Cyril and Nigel exchanged glances. “Of course! Who are we to interrupt the whistling of such serendipitous and sage suppositions?”
“I am a curator and, therefore, am keenly aware of how things should be most favorably presented, and their subsequent impact or, better said, the impact the artist intends to impart.”
“Understood! Perfectly! Cyril, the radio please. And a stick of gum if you will!” Nigel interrupted.
“Spearmint?” Cyril said, turning on the radio.
“Does any other flavor refresh so effectively?” Nigel answered.
“None that I know of.”
“Nor should you.” Nigel said and suspiciously eyed his cohort.
“I hope to gin up Cyril’s libido with a dose of soul music so he may be attuned to any prospects we pass!”
“Please gentleman, turn it off.”

We can take the time
Do it right
We can do it baby

“Ah! How appropriate! The S.O.S. Band attends to our Cyril in distress!” Nigel chimed.
Margaret leans forward between the seats and turns off the radio. “Please! You are merely anesthetizing your friend with carnal distractions! The man needs remedy!”
Both men crane their necks to see her perturbed countenance boring through their thick heads, though a honk brings Nigel’s head forward.
“You are not, I venture, broken at her leaving, but rather mourning the loss of one who validated you.”
“Well, I did feel—” Cyril began.
“Of course you did!” she interrupted. “Therefore, you only need to find an objective form of validation. I myself prefer achievements.”
“He does win every dancing contest we enter,” Nigel offered matter-of-factly.
“There!” she yelled.
“Solved!” Nigel smiled at Cyril.
“No! The road!” she corrected.
The car veered left then right in response to Nigel’s deft maneuvers round the straying pedestrians.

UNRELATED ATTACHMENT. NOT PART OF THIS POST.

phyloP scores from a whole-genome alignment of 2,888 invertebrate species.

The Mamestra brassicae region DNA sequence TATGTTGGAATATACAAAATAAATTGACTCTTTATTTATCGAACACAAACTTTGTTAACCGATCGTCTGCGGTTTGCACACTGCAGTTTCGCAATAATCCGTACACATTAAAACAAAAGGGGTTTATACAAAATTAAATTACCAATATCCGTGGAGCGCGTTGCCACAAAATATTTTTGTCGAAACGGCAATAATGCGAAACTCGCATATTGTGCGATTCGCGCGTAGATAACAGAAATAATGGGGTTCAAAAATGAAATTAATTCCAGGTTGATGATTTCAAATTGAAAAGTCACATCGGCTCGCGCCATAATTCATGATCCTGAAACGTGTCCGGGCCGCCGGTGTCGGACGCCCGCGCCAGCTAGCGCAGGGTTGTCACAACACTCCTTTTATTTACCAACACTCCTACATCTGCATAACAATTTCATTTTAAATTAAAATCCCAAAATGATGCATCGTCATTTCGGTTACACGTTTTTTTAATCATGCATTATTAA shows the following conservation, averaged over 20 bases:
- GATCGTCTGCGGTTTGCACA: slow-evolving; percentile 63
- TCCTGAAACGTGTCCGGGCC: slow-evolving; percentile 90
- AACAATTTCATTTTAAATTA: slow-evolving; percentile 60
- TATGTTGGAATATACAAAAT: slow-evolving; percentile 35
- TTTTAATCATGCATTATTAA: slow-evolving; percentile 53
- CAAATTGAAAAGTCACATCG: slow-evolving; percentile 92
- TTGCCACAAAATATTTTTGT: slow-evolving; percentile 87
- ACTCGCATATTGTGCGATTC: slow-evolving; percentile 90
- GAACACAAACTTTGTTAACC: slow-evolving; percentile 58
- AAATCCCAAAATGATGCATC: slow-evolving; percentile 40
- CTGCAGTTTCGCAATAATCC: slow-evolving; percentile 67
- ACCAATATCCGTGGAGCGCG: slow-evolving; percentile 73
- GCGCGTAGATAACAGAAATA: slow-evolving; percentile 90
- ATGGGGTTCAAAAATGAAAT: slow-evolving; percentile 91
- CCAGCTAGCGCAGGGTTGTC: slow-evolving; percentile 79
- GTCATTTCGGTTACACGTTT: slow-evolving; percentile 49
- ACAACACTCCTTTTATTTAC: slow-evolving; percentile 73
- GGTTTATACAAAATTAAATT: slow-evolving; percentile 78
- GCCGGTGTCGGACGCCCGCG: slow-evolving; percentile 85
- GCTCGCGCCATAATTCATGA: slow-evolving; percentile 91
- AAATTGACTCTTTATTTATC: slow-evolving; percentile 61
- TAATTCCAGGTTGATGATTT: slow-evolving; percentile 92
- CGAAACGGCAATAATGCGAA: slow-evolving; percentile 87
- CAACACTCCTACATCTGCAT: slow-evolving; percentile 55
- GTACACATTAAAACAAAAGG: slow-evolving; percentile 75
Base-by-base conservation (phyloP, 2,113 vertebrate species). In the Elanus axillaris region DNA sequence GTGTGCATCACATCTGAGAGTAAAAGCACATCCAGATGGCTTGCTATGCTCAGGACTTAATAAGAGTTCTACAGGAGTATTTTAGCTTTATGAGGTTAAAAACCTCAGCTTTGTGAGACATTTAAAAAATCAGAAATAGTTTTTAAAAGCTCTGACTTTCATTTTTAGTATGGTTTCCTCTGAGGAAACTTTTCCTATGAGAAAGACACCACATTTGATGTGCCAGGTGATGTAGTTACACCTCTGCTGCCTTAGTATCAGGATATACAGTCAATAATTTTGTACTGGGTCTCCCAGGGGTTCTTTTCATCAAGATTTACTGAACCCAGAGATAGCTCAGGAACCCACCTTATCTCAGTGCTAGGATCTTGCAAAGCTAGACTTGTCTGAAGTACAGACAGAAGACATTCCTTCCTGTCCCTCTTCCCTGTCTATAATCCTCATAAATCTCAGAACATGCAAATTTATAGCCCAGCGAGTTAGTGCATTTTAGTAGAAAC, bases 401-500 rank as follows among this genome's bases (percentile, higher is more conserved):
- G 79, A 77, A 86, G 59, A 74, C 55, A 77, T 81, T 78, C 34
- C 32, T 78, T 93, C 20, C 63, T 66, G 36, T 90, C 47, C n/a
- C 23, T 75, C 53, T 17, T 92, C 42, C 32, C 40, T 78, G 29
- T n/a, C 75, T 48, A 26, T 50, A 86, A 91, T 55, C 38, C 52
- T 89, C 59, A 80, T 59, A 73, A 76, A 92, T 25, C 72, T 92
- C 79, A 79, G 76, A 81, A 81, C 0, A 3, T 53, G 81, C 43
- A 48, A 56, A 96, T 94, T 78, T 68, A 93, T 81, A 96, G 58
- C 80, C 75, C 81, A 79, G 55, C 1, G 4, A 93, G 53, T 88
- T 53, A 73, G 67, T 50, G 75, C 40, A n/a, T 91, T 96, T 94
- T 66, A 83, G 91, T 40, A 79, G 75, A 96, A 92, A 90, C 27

“Dammit, Cyril! Was I not explicit in asking you to monitor the instrument panel when I am in excess of 35 kilom—damn the English system!” Nigel sighed. “Miles per hour!”
“I believe you were indulging in a moment of epiphany,” Cyril corrected. “As was I. Shall we consider it a ‘partage faux pas’?”
“Yes, in deference to our fare,” Nigel allowed.
“Cyril, indulge in validation that is not tethered to another. Understood?” Margaret said.
“Not even Nigel?”
“Especially not Nigel as I believe the frame of his mind bows under the weight of your travails.”
Nigel was weeping and swerving. “Oh! That is a sweet cistern for my parched spirit. Thank you, thank you! I shall immortalize you as an Oracle of Mercy in my memoirs . . . which I am publishing under a nom de plume.”
“Pardon? Why would one publish one’s memoir under a nom de plume?” Margaret asked.
“Yes . . . point taken.” Nigel paused introspectively. “There again you have given us much to consider!”
“Brakes,” Cyril said. The car comes to a screaming halt in front of the museum.
“Gentlemen! Thank you, as this was an eventful and, I hope, edifying episode.” Margaret exited the car, leaving three one hundred dollar bills in the back seat.
Nigel and Cyril looked to the bills and then began laughing.
“Do you think she recognized us?” Cyril asked as they pulled away.
“No, but who recognizes authors?” Nigel answered.
“Point taken. Care for a brandy?”
“A single? I was hoping for three or four.”
“Well, it is only mid-afternoon.”

The end